By Kevin M. Hymel
Something about the series Band of Brothers struck a chord with television viewers all over the world. The story of a single company of paratroopers fighting across Europe turned many people into armchair historians.
People wanted to know more about Easy Company, 506th Parachute Infantry Regiment, 101st Airborne Division. They bought Easy Company veterans’ memoirs and paintings depicting their actions. They traveled to Easy Company’s training grounds in Georgia and their battlefields in Europe. They also took a serious interest in what their own fathers and grandfathers did in the war.
Easy Company veterans became celebrities. They attended Hollywood galas, spoke at events, and received awards from a grateful nation. People chose their favorite unit member the way girls picked their favorite Beatle in the 1960s. Names like Compton, Lipton, Toy, “Shifty,” Guarnere, Heffron joined the American lexicon. Anything about Major Richard “Dick” Winters and leadership became must-read material for uniformed men and women and military historians.
While Stephen Ambrose’s 1992 Band of Brothers book received positive reviews, it was the miniseries that captured the public’s imagination. Dick Winters’ iconic words of motivation, “Hang tough,” took on an aura of seriousness that Jack Nicholson’s “You can’t handle the truth” could not approach.
I have been lucky to meet a few Easy Company veterans over the years and have seen the emotional reaction their presence evokes. I met Dick Winters in 1999 at a World War II event in Gettysburg, Pennsylvania, where he was a featured speaker. After his talk, he sat at a table and someone put a large map of Normandy in front of him. He traced his movements from Saint Mere Eglise to Brécourt Manor while a small crowd stood around him, completely engrossed. Suddenly, an old Dodge Dart drove up, and the woman behind the wheel honked the horn. Winters looked up, said, “I’ve gotta go!” and hurried off. You could feel the energy leave the area.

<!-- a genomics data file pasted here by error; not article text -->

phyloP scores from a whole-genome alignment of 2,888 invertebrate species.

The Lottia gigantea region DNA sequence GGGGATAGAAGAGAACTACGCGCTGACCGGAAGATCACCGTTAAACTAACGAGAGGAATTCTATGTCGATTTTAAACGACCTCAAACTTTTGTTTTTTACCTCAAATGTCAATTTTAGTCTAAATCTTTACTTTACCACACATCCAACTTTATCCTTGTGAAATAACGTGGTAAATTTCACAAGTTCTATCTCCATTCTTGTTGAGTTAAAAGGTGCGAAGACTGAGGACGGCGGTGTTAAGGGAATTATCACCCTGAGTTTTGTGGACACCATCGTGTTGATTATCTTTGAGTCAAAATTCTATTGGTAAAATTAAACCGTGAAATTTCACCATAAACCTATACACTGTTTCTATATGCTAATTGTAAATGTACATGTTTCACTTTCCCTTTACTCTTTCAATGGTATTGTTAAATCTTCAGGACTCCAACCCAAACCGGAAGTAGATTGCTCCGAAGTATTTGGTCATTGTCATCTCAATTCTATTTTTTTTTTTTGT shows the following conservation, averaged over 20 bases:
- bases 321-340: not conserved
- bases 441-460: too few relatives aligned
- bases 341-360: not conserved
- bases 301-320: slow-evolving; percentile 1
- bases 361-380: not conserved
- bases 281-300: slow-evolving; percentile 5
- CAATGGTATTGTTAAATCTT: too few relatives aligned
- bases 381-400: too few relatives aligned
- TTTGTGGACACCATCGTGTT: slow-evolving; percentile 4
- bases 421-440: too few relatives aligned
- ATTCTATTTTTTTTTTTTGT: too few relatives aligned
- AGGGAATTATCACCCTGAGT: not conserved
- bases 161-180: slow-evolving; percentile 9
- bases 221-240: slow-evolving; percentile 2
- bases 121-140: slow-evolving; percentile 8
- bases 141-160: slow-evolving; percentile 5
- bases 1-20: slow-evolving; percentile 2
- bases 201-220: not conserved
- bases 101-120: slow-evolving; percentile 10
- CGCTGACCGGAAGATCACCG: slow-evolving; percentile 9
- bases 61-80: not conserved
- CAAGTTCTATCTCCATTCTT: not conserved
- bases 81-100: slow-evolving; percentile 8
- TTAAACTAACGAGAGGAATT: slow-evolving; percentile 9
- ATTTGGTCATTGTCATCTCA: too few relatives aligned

Bill Guarene once left me a profanity-laced message on my work phone. He was angry I did not pick up. I saved that message for more than a month, playing it for people who just wanted to hear his voice. I toured Normandy and Holland with Ed Mauser on a Band of Brothers tour. After dinner every night Mauser told me his story while I typed furiously on my computer. Almost the entire tour group of 40 people sat around us, recoding the interview on their cell phones.
I only met Buck Compton and Don Malarkey briefly, but I spoke with both on the phone to fact check my Brécourt Manor article in this issue. Finally, I met “Shifty” Powers and Earl “One Lung” McClung in a Paris hotel elevator. They were on their way to the bar … at 10 in the morning!
I hope you enjoy reading this Band of Brothers issue, and I hope in its pages you will learn something new about Easy Company, the 101st Airborne Division, and the war in Europe. Hang tough!